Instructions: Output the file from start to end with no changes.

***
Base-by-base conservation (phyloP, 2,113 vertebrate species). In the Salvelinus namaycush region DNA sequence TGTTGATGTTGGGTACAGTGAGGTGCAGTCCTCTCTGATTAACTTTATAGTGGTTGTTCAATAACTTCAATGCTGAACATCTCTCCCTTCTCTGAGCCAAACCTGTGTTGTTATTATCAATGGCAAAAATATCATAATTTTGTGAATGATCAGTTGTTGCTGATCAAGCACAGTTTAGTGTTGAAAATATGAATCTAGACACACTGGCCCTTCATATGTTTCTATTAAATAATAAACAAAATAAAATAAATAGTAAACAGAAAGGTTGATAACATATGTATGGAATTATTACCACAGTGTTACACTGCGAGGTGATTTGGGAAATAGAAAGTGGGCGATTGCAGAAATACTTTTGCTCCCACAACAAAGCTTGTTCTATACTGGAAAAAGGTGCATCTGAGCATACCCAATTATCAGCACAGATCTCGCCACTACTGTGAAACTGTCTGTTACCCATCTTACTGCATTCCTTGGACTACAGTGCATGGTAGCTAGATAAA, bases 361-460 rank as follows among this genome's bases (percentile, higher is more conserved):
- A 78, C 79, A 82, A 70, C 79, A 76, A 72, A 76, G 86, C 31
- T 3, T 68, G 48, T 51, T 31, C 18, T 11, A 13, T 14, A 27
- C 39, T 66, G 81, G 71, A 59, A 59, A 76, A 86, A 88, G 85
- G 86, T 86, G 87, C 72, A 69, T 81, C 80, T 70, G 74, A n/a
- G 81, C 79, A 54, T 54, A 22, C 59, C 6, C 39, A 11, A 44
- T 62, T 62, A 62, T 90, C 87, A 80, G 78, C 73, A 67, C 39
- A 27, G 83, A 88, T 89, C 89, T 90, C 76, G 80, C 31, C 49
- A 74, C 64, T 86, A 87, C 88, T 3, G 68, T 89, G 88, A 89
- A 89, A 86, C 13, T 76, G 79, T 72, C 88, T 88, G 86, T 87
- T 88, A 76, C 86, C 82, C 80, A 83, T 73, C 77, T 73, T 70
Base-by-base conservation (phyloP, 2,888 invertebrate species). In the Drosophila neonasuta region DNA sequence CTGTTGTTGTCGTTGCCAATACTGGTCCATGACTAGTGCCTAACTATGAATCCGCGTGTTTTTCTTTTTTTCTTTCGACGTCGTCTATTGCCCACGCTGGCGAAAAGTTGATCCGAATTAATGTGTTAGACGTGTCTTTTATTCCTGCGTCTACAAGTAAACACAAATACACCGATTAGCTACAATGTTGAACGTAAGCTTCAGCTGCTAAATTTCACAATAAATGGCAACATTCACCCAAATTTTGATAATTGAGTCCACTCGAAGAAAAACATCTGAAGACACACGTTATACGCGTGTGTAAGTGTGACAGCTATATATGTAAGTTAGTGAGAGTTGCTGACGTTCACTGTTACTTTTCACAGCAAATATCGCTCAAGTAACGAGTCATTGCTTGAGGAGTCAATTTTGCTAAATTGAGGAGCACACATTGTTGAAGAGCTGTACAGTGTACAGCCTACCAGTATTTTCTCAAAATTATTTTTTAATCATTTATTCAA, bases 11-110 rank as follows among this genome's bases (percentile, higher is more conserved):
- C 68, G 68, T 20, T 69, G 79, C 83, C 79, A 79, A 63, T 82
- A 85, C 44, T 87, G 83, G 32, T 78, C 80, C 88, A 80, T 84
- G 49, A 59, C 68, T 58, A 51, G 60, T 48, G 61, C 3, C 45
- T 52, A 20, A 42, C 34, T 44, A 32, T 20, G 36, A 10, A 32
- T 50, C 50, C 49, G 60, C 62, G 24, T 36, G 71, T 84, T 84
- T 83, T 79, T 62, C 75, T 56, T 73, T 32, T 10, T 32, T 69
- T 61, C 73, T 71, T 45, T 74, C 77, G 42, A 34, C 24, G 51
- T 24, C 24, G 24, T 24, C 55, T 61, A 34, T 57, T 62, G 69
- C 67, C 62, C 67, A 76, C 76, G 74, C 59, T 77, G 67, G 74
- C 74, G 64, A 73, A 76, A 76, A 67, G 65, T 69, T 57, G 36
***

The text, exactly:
Base-by-base conservation (phyloP, 2,113 vertebrate species). In the Salvelinus namaycush region DNA sequence TGTTGATGTTGGGTACAGTGAGGTGCAGTCCTCTCTGATTAACTTTATAGTGGTTGTTCAATAACTTCAATGCTGAACATCTCTCCCTTCTCTGAGCCAAACCTGTGTTGTTATTATCAATGGCAAAAATATCATAATTTTGTGAATGATCAGTTGTTGCTGATCAAGCACAGTTTAGTGTTGAAAATATGAATCTAGACACACTGGCCCTTCATATGTTTCTATTAAATAATAAACAAAATAAAATAAATAGTAAACAGAAAGGTTGATAACATATGTATGGAATTATTACCACAGTGTTACACTGCGAGGTGATTTGGGAAATAGAAAGTGGGCGATTGCAGAAATACTTTTGCTCCCACAACAAAGCTTGTTCTATACTGGAAAAAGGTGCATCTGAGCATACCCAATTATCAGCACAGATCTCGCCACTACTGTGAAACTGTCTGTTACCCATCTTACTGCATTCCTTGGACTACAGTGCATGGTAGCTAGATAAA, bases 361-460 rank as follows among this genome's bases (percentile, higher is more conserved):
- A 78, C 79, A 82, A 70, C 79, A 76, A 72, A 76, G 86, C 31
- T 3, T 68, G 48, T 51, T 31, C 18, T 11, A 13, T 14, A 27
- C 39, T 66, G 81, G 71, A 59, A 59, A 76, A 86, A 88, G 85
- G 86, T 86, G 87, C 72, A 69, T 81, C 80, T 70, G 74, A n/a
- G 81, C 79, A 54, T 54, A 22, C 59, C 6, C 39, A 11, A 44
- T 62, T 62, A 62, T 90, C 87, A 80, G 78, C 73, A 67, C 39
- A 27, G 83, A 88, T 89, C 89, T 90, C 76, G 80, C 31, C 49
- A 74, C 64, T 86, A 87, C 88, T 3, G 68, T 89, G 88, A 89
- A 89, A 86, C 13, T 76, G 79, T 72, C 88, T 88, G 86, T 87
- T 88, A 76, C 86, C 82, C 80, A 83, T 73, C 77, T 73, T 70
Base-by-base conservation (phyloP, 2,888 invertebrate species). In the Drosophila neonasuta region DNA sequence CTGTTGTTGTCGTTGCCAATACTGGTCCATGACTAGTGCCTAACTATGAATCCGCGTGTTTTTCTTTTTTTCTTTCGACGTCGTCTATTGCCCACGCTGGCGAAAAGTTGATCCGAATTAATGTGTTAGACGTGTCTTTTATTCCTGCGTCTACAAGTAAACACAAATACACCGATTAGCTACAATGTTGAACGTAAGCTTCAGCTGCTAAATTTCACAATAAATGGCAACATTCACCCAAATTTTGATAATTGAGTCCACTCGAAGAAAAACATCTGAAGACACACGTTATACGCGTGTGTAAGTGTGACAGCTATATATGTAAGTTAGTGAGAGTTGCTGACGTTCACTGTTACTTTTCACAGCAAATATCGCTCAAGTAACGAGTCATTGCTTGAGGAGTCAATTTTGCTAAATTGAGGAGCACACATTGTTGAAGAGCTGTACAGTGTACAGCCTACCAGTATTTTCTCAAAATTATTTTTTAATCATTTATTCAA, bases 11-110 rank as follows among this genome's bases (percentile, higher is more conserved):
- C 68, G 68, T 20, T 69, G 79, C 83, C 79, A 79, A 63, T 82
- A 85, C 44, T 87, G 83, G 32, T 78, C 80, C 88, A 80, T 84
- G 49, A 59, C 68, T 58, A 51, G 60, T 48, G 61, C 3, C 45
- T 52, A 20, A 42, C 34, T 44, A 32, T 20, G 36, A 10, A 32
- T 50, C 50, C 49, G 60, C 62, G 24, T 36, G 71, T 84, T 84
- T 83, T 79, T 62, C 75, T 56, T 73, T 32, T 10, T 32, T 69
- T 61, C 73, T 71, T 45, T 74, C 77, G 42, A 34, C 24, G 51
- T 24, C 24, G 24, T 24, C 55, T 61, A 34, T 57, T 62, G 69
- C 67, C 62, C 67, A 76, C 76, G 74, C 59, T 77, G 67, G 74
- C 74, G 64, A 73, A 76, A 76, A 67, G 65, T 69, T 57, G 36